The Milesian Legends


   Everyone's heard of the Milesian legends, the old Irish tales that trace the descent of the Irish and Scots to a King Milesius of Spain, whose three sons invaded Ireland some 1,500 years before Christ.  From Spain the tales go back to a sojourn in Egypt and an origin in Scythia.   These tales are recounted in numerous books on Irish history; even the Four Masters saw fit to include them in their compendium of Irish annals in the 17th century.  But there is no one Milesian legend; there are numerous versions, none of them agreeing completely with the others, some radically different.  In some versions it is King Milesius of Mil who led the Gaedil (Gael) to Spain.  In some versions we are told his real name was Golamh.  In other versions Gaedil glas or Gathelos led the Gaedil to Spain.  In yet another version the leader of the Gaedil on the trek to Ireland was Nel and his father Aeneas (they never stopped in Spain).  In some versions, Nel, the son of Feinius Farsaid, king of Scythia, went to Egypt and married Scota, the daughter of Pharoah.  In others a later descendant also went to Egypt and married Scota, the daughter of pharoah.  In some versions the Gaedil went from Scythia to Egypt, back to Scythia then on to Spain.   In others they went from Scythia to Egypt and back to Scythia; then from Scythia to Egypt yet again before sailing to Spain.  In at least one version they never went to Spain at all!  In some versions the sons of King Milesius were the last to invade Ireland; in others the last invasion was led by a Simon Breach.
   This is hardly the stuff of history.  You just can't have this many conflicting versions of the same tale for any of them to be true.  The fact is the Milesian legends were an invention from the very start, written and re-written by generations of Irish scribes who embellished the texts they found and re-wrote the genealogies and the accompanying story lines as well.  The tales were designed to furnish Ireland with a suitable national history similar to those being circulated in Britain and Gaul.   And these were all based on variants of the Roman national history, deduced from Trojans fleeing the burning city of Troy.  In essence the Milesian legends began as a simple Trojan legend and are no more historical than the rest.  There wasn't any King Milesius of Spain any more than there was a Brutus, the alleged founder of the Britains or Welsh; or a Thor whom the Norse claimed ruled over the city of Troy in Turkland.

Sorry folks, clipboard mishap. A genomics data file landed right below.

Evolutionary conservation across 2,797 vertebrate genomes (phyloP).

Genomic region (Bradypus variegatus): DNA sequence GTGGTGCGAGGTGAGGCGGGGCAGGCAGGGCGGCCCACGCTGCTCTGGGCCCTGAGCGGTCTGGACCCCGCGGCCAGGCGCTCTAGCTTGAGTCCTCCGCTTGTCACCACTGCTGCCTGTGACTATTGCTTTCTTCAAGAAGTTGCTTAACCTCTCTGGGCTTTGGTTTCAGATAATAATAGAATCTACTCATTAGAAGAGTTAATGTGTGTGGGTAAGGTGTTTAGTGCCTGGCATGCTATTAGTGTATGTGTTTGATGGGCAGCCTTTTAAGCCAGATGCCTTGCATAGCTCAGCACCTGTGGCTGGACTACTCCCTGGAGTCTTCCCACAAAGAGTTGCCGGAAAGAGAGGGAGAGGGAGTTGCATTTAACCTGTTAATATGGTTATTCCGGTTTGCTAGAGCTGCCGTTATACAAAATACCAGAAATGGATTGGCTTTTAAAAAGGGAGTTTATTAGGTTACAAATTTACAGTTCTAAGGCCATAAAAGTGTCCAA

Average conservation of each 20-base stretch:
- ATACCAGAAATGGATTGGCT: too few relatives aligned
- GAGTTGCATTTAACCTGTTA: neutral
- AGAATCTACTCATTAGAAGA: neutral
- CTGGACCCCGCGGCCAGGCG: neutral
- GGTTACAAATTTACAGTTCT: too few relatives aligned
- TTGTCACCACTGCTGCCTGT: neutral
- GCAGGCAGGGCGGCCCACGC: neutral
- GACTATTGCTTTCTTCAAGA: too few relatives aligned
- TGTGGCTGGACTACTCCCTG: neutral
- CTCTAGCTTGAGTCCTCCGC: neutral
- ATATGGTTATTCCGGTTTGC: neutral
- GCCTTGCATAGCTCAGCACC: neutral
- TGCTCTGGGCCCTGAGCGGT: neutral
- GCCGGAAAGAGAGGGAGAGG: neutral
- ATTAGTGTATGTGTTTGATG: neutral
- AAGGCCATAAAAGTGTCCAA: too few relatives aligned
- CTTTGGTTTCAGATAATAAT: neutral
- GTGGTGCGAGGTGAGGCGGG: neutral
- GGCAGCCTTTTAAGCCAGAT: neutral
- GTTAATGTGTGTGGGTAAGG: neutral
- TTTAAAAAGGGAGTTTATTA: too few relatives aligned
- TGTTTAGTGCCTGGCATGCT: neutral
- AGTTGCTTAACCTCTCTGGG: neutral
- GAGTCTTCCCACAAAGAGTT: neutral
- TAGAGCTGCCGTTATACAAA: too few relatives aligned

The Milesian legends would probably by now be a mere footnote to Irish history had not the Irish bards also developed them into a complex genealogical scheme tracing the various tribes of Ireland to descendants of the three sons of King Milesius, Heremon, Heber and Ir; or to a cousin, Ith.   New generations of Irish history buffs discover them anew in the pages of John O'Hart's "Irish Pedigrees," Keating's "History of Ireland" or Seumas MacManus' "The Story of the Irish Race" and so the tales refuse to die.  No one today would think of accepting Nennius' 9th century tale of Brutus coming to Britain and founding a great nation as true history; but many cling to the Milesian legends which are nothing more than the same fabulous type of national history as some kind of genuine folk memory of the Gael.
   The difference is the Irish legends were re-written over time eventually disguising their true origin as Trojan legends.. 

   In examining the surviving versions of the Milesian legends we'll begin with the Irish redactions, then Nennius' version; several more versions are preserved in Scottish histories and manuscripts; and lastly a curious version included by Colgan in his collection of Irish Saints.

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